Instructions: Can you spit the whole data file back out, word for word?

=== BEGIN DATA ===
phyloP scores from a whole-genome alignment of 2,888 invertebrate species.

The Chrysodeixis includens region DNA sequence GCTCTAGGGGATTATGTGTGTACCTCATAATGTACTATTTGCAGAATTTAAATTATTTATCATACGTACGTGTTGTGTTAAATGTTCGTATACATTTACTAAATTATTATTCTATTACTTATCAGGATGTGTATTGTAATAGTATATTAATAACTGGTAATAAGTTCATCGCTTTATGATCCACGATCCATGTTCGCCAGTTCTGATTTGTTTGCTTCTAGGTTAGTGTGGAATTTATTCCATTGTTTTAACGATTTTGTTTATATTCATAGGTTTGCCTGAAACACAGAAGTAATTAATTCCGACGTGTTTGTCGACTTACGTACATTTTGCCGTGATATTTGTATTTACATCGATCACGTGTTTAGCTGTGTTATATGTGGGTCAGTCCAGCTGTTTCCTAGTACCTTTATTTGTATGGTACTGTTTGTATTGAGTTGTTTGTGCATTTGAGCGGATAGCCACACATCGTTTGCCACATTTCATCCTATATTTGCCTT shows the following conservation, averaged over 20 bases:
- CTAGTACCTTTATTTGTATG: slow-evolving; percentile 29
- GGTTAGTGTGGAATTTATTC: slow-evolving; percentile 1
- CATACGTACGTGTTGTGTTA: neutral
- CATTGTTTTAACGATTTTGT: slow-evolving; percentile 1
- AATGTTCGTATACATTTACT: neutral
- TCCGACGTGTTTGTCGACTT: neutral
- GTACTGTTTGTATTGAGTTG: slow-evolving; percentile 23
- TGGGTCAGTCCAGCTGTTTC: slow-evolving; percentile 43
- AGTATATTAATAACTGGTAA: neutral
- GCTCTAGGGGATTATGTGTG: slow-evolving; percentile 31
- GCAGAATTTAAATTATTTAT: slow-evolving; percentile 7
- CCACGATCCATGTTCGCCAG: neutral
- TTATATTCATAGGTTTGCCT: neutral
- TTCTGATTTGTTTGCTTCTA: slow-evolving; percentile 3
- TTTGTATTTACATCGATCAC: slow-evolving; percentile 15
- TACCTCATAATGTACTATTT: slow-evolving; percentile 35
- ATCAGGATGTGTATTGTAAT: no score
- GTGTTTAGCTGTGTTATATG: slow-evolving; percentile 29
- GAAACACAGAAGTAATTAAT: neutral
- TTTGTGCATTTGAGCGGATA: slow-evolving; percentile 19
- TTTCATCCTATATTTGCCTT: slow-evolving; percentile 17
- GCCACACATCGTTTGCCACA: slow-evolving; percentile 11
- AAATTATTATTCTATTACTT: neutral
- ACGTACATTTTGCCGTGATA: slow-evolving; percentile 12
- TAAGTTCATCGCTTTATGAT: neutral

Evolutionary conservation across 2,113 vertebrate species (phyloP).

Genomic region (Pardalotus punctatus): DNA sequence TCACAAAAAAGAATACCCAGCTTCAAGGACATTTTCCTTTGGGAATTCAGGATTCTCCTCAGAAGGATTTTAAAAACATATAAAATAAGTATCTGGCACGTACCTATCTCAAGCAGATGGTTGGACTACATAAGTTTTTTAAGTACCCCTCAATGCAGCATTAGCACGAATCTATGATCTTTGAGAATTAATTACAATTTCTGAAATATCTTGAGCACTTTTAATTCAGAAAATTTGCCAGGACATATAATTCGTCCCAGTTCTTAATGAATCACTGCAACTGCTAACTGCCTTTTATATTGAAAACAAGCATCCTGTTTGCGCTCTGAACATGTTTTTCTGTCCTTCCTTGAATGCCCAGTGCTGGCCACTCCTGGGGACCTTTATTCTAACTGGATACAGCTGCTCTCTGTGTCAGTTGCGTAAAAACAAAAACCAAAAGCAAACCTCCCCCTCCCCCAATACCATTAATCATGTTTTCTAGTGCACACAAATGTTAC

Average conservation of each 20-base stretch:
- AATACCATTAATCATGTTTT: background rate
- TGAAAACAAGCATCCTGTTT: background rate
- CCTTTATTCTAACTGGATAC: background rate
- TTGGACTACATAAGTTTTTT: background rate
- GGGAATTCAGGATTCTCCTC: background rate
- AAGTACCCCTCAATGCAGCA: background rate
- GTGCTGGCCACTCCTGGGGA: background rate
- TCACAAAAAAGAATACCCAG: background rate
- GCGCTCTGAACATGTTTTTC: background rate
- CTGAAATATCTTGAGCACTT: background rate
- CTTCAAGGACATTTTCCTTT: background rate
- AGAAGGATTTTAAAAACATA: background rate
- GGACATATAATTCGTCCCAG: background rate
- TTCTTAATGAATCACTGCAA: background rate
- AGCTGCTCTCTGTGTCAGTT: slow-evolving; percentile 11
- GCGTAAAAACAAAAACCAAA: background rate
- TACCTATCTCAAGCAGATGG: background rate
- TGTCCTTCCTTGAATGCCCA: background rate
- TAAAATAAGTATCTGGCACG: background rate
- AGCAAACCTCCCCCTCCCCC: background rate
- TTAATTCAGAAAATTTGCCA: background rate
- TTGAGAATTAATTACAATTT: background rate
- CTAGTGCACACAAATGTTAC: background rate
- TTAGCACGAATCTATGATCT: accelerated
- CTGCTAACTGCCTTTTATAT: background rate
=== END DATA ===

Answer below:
phyloP scores from a whole-genome alignment of 2,888 invertebrate species.

The Chrysodeixis includens region DNA sequence GCTCTAGGGGATTATGTGTGTACCTCATAATGTACTATTTGCAGAATTTAAATTATTTATCATACGTACGTGTTGTGTTAAATGTTCGTATACATTTACTAAATTATTATTCTATTACTTATCAGGATGTGTATTGTAATAGTATATTAATAACTGGTAATAAGTTCATCGCTTTATGATCCACGATCCATGTTCGCCAGTTCTGATTTGTTTGCTTCTAGGTTAGTGTGGAATTTATTCCATTGTTTTAACGATTTTGTTTATATTCATAGGTTTGCCTGAAACACAGAAGTAATTAATTCCGACGTGTTTGTCGACTTACGTACATTTTGCCGTGATATTTGTATTTACATCGATCACGTGTTTAGCTGTGTTATATGTGGGTCAGTCCAGCTGTTTCCTAGTACCTTTATTTGTATGGTACTGTTTGTATTGAGTTGTTTGTGCATTTGAGCGGATAGCCACACATCGTTTGCCACATTTCATCCTATATTTGCCTT shows the following conservation, averaged over 20 bases:
- CTAGTACCTTTATTTGTATG: slow-evolving; percentile 29
- GGTTAGTGTGGAATTTATTC: slow-evolving; percentile 1
- CATACGTACGTGTTGTGTTA: neutral
- CATTGTTTTAACGATTTTGT: slow-evolving; percentile 1
- AATGTTCGTATACATTTACT: neutral
- TCCGACGTGTTTGTCGACTT: neutral
- GTACTGTTTGTATTGAGTTG: slow-evolving; percentile 23
- TGGGTCAGTCCAGCTGTTTC: slow-evolving; percentile 43
- AGTATATTAATAACTGGTAA: neutral
- GCTCTAGGGGATTATGTGTG: slow-evolving; percentile 31
- GCAGAATTTAAATTATTTAT: slow-evolving; percentile 7
- CCACGATCCATGTTCGCCAG: neutral
- TTATATTCATAGGTTTGCCT: neutral
- TTCTGATTTGTTTGCTTCTA: slow-evolving; percentile 3
- TTTGTATTTACATCGATCAC: slow-evolving; percentile 15
- TACCTCATAATGTACTATTT: slow-evolving; percentile 35
- ATCAGGATGTGTATTGTAAT: no score
- GTGTTTAGCTGTGTTATATG: slow-evolving; percentile 29
- GAAACACAGAAGTAATTAAT: neutral
- TTTGTGCATTTGAGCGGATA: slow-evolving; percentile 19
- TTTCATCCTATATTTGCCTT: slow-evolving; percentile 17
- GCCACACATCGTTTGCCACA: slow-evolving; percentile 11
- AAATTATTATTCTATTACTT: neutral
- ACGTACATTTTGCCGTGATA: slow-evolving; percentile 12
- TAAGTTCATCGCTTTATGAT: neutral

Evolutionary conservation across 2,113 vertebrate species (phyloP).

Genomic region (Pardalotus punctatus): DNA sequence TCACAAAAAAGAATACCCAGCTTCAAGGACATTTTCCTTTGGGAATTCAGGATTCTCCTCAGAAGGATTTTAAAAACATATAAAATAAGTATCTGGCACGTACCTATCTCAAGCAGATGGTTGGACTACATAAGTTTTTTAAGTACCCCTCAATGCAGCATTAGCACGAATCTATGATCTTTGAGAATTAATTACAATTTCTGAAATATCTTGAGCACTTTTAATTCAGAAAATTTGCCAGGACATATAATTCGTCCCAGTTCTTAATGAATCACTGCAACTGCTAACTGCCTTTTATATTGAAAACAAGCATCCTGTTTGCGCTCTGAACATGTTTTTCTGTCCTTCCTTGAATGCCCAGTGCTGGCCACTCCTGGGGACCTTTATTCTAACTGGATACAGCTGCTCTCTGTGTCAGTTGCGTAAAAACAAAAACCAAAAGCAAACCTCCCCCTCCCCCAATACCATTAATCATGTTTTCTAGTGCACACAAATGTTAC

Average conservation of each 20-base stretch:
- AATACCATTAATCATGTTTT: background rate
- TGAAAACAAGCATCCTGTTT: background rate
- CCTTTATTCTAACTGGATAC: background rate
- TTGGACTACATAAGTTTTTT: background rate
- GGGAATTCAGGATTCTCCTC: background rate
- AAGTACCCCTCAATGCAGCA: background rate
- GTGCTGGCCACTCCTGGGGA: background rate
- TCACAAAAAAGAATACCCAG: background rate
- GCGCTCTGAACATGTTTTTC: background rate
- CTGAAATATCTTGAGCACTT: background rate
- CTTCAAGGACATTTTCCTTT: background rate
- AGAAGGATTTTAAAAACATA: background rate
- GGACATATAATTCGTCCCAG: background rate
- TTCTTAATGAATCACTGCAA: background rate
- AGCTGCTCTCTGTGTCAGTT: slow-evolving; percentile 11
- GCGTAAAAACAAAAACCAAA: background rate
- TACCTATCTCAAGCAGATGG: background rate
- TGTCCTTCCTTGAATGCCCA: background rate
- TAAAATAAGTATCTGGCACG: background rate
- AGCAAACCTCCCCCTCCCCC: background rate
- TTAATTCAGAAAATTTGCCA: background rate
- TTGAGAATTAATTACAATTT: background rate
- CTAGTGCACACAAATGTTAC: background rate
- TTAGCACGAATCTATGATCT: accelerated
- CTGCTAACTGCCTTTTATAT: background rate